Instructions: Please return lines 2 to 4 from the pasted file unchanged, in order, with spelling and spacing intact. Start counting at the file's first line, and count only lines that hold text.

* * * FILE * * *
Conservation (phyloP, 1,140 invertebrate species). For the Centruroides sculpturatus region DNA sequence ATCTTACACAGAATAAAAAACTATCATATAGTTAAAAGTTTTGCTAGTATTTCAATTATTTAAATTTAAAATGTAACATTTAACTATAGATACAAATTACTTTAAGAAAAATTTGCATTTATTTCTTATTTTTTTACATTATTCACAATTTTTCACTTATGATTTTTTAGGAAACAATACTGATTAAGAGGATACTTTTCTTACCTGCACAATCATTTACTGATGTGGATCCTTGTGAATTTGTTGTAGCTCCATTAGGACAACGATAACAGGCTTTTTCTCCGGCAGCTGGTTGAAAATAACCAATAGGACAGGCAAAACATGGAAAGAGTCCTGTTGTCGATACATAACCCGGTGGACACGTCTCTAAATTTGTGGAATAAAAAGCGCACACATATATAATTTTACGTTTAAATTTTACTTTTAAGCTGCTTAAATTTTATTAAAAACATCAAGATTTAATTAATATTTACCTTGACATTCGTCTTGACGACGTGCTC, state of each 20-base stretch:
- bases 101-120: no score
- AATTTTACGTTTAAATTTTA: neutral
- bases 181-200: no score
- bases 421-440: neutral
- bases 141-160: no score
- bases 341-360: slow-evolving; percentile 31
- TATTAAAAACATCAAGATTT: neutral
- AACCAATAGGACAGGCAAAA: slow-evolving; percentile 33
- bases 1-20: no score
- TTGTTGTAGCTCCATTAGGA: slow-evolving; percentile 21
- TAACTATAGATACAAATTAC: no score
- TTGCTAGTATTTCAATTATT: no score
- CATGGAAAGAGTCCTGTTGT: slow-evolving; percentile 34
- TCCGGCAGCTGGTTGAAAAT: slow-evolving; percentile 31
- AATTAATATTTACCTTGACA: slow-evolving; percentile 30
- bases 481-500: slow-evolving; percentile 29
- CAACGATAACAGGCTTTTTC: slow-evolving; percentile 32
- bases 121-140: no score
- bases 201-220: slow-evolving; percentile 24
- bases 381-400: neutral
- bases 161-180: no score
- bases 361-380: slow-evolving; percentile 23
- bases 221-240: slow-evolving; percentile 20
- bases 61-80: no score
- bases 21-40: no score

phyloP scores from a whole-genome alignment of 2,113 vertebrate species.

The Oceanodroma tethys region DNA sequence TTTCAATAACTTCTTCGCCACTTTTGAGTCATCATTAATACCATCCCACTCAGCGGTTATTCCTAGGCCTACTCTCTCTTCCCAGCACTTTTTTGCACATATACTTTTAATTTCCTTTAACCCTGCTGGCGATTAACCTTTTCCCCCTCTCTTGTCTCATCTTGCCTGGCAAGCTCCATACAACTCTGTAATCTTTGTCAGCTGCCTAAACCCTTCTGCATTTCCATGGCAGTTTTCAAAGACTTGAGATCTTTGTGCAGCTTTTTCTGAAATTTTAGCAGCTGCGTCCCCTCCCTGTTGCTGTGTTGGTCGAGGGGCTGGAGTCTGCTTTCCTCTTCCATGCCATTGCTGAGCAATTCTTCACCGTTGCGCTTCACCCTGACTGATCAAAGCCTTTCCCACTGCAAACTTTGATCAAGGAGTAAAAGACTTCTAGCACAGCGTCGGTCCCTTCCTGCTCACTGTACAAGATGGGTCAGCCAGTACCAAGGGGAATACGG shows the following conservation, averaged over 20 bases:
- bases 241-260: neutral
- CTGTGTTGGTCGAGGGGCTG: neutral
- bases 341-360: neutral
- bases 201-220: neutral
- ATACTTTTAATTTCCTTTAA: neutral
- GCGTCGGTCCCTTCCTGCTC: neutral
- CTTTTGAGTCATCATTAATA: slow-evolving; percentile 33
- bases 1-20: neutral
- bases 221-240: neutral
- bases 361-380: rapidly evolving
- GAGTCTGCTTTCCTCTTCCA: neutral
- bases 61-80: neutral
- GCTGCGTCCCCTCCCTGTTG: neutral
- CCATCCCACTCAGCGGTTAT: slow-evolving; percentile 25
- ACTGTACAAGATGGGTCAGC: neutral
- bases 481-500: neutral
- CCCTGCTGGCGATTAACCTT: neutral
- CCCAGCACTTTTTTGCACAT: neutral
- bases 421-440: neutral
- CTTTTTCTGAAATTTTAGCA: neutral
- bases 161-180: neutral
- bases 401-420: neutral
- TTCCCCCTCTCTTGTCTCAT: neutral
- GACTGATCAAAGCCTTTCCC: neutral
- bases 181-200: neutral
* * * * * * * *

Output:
- bases 101-120: no score
- AATTTTACGTTTAAATTTTA: neutral
- bases 181-200: no score